Marriage records are even less private than birth information. If you buy or sell any property in the United States you have to identify your spouse and usually, the spouse has to sign some sort of document. This is the case because marriage affects property interests. Do not assume that because a state or local agency will not release information about a birth or marriage to anyone on demand that the information that this has to do with privacy. The main reason is that the agency charges and fee for the information and they want to protect the revenue stream. Some types of official documents are restricted because they can be used for illegal purposes.

Death Information
There is even less "privacy" about a death in the United States. Have you ever attended a funeral and been given a funeral program. I happen to have dozens of these programs that I routinely use to post death information to my genealogy files. Obituaries are published in newspapers even in this age of online news. Cemeteries are certainly not private and headstones can be viewed by anyone who wishes to drive or walk to a cemetery.

These short illustrations are only the beginning. Are tax returns private information? We hear a lot of news about public figures being forced to disclose their tax returns. Does this make the returns private? No. You file your Federal tax return with the U.S. government. How private is that? Do you really know who can and who cannot see your tax return? I could go on and on, but the idea that the information gathered by genealogists is somehow private is ridiculous.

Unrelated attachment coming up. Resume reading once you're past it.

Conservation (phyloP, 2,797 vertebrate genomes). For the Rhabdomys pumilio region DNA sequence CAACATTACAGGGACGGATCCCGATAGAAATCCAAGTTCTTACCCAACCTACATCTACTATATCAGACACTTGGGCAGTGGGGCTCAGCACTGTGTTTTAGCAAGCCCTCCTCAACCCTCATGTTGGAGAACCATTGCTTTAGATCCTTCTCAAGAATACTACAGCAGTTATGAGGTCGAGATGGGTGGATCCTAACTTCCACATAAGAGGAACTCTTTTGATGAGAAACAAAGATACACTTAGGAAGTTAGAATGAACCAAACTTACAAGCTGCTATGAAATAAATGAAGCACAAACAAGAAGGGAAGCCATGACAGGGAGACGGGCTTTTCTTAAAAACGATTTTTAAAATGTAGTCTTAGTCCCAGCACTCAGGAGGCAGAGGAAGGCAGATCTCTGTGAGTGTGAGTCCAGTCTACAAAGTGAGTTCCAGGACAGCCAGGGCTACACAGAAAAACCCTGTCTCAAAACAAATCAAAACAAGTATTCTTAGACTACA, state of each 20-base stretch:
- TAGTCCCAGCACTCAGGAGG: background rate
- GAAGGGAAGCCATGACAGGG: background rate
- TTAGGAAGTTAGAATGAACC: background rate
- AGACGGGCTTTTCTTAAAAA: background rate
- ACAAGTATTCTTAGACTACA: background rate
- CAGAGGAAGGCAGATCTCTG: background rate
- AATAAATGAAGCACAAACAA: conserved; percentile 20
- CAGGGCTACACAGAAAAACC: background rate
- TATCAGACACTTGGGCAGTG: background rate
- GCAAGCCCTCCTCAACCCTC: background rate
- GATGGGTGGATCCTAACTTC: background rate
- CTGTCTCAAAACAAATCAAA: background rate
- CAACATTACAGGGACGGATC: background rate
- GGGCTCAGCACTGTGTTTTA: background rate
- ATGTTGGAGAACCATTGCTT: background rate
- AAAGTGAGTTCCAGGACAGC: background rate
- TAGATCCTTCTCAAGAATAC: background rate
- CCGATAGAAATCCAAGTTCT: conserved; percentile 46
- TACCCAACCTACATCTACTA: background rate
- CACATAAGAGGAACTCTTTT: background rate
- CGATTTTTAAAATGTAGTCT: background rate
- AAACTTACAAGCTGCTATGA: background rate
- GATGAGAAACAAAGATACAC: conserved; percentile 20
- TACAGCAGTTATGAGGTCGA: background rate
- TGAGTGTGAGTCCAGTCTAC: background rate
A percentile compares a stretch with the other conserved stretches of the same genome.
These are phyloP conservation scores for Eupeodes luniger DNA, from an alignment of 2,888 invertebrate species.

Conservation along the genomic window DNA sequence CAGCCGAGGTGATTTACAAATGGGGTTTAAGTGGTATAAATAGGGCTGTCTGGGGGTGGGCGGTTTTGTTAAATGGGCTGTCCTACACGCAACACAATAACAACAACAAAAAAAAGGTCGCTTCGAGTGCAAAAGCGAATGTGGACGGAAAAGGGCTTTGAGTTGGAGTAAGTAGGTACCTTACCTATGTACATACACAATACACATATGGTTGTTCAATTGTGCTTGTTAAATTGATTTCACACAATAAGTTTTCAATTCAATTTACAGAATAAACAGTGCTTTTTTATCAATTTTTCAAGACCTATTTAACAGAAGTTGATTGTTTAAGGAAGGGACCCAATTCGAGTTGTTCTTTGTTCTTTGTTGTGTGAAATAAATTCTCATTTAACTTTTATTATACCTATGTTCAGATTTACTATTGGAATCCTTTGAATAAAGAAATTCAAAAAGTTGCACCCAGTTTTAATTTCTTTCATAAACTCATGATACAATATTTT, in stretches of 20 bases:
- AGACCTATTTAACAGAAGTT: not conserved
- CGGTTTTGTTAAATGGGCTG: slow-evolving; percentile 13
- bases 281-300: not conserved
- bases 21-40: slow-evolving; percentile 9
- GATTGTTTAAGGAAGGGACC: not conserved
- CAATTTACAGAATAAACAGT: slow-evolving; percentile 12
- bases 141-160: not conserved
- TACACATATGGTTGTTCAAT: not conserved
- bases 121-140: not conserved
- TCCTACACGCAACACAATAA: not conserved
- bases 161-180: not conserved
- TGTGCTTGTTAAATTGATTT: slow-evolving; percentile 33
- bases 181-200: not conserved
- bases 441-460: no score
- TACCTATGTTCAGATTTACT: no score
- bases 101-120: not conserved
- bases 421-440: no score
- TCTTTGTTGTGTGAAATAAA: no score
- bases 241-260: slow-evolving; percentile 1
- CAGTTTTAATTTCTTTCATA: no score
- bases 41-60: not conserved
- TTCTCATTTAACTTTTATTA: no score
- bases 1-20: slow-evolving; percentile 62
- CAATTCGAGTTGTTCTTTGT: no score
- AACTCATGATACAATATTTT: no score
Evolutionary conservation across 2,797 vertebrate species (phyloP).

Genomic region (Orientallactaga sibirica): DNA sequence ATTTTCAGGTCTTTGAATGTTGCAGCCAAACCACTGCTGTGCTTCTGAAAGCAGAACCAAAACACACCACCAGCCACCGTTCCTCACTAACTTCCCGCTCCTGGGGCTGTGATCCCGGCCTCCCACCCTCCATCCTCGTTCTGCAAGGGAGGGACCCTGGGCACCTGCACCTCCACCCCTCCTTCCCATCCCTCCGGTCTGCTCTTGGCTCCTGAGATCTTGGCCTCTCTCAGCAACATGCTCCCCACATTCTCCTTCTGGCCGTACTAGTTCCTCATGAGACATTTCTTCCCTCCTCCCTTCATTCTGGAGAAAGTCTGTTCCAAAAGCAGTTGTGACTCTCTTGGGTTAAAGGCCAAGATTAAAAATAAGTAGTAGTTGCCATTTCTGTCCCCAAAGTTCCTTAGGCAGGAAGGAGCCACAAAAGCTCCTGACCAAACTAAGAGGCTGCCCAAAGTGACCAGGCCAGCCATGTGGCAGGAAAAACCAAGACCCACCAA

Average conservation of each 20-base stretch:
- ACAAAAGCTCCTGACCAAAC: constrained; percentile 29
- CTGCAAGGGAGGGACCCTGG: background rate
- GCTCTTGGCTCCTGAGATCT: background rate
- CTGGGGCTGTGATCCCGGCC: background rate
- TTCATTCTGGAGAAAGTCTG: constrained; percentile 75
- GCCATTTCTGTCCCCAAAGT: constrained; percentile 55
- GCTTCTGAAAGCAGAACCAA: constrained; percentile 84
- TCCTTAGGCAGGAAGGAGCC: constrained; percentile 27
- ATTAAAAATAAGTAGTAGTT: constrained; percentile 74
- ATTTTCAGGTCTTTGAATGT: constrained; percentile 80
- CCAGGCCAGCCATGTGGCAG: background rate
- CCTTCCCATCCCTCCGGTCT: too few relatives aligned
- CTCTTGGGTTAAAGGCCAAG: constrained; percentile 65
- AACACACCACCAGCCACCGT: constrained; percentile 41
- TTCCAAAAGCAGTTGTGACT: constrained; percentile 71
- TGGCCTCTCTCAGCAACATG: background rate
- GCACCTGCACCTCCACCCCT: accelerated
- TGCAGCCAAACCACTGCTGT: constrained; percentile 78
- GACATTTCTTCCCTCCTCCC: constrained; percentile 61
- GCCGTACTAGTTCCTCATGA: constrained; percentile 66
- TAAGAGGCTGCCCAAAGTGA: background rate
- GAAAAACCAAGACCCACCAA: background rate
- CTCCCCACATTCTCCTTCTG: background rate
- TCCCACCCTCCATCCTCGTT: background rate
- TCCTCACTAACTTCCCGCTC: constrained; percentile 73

Here are some simple rules about what is and what is not private information.

1. If anything about you can be obtained by searching the internet or paying a fee to a government entity, that information is not private.

2. If you tell anyone about something that you consider to be "private" then that information is no longer private.

3. If you engage in any publicly available activity, then what you did or how you obtained access to that activity i.e. going to the doctor or buying something in a store, is not at all private.

4. Any information that can be obtained through legal action in the United States can not be considered to be private.

This list could also go on and on. Privacy is a bugaboo. People are unduly concerned about their privacy because they do not realize how little there is about their lives that is truly private.


  1. James, I might agree with you privately, but we are omitting some key points here: (1) the National Genealogical Society, in attempting to set ethical guidelines for the community is a bit different than the letter of the law. In the recommended guidelines, "require evidence of consent before assuming that living people are agreeable to further sharing or publication of information about themselves." This is only part of what is covered by the community guidelines: These guidelines are also observed by those who seek to become certified in that no information about living persons can be included in such a portfolio without written consent from the person. Finally, the Association of Professional Genealogists is a bit more vague, but also addresses treatment of living persons: "Treat information concerning living people with appropriate discretion." While the information may be publicly available about living persons, our community leadership has set a higher standard ethically to protect the profession and practice of genealogy that should not be overlooked, even by the novice.

    1. According to the National Genealogical Society Membership Fact Sheet ( in February 2017, they had more than 9,600 members. I might point out that's most recent statements indicates that they have more than 85 million members. I am not sure I could give the recommended guidelines of the NGS much weight in the issue of privacy. I would also note the NGS Privacy Policy ( which indicates that the NGS automatically collects information about its website visitors and uses browser cookies. The Privacy Policy does not even discuss the guidelines.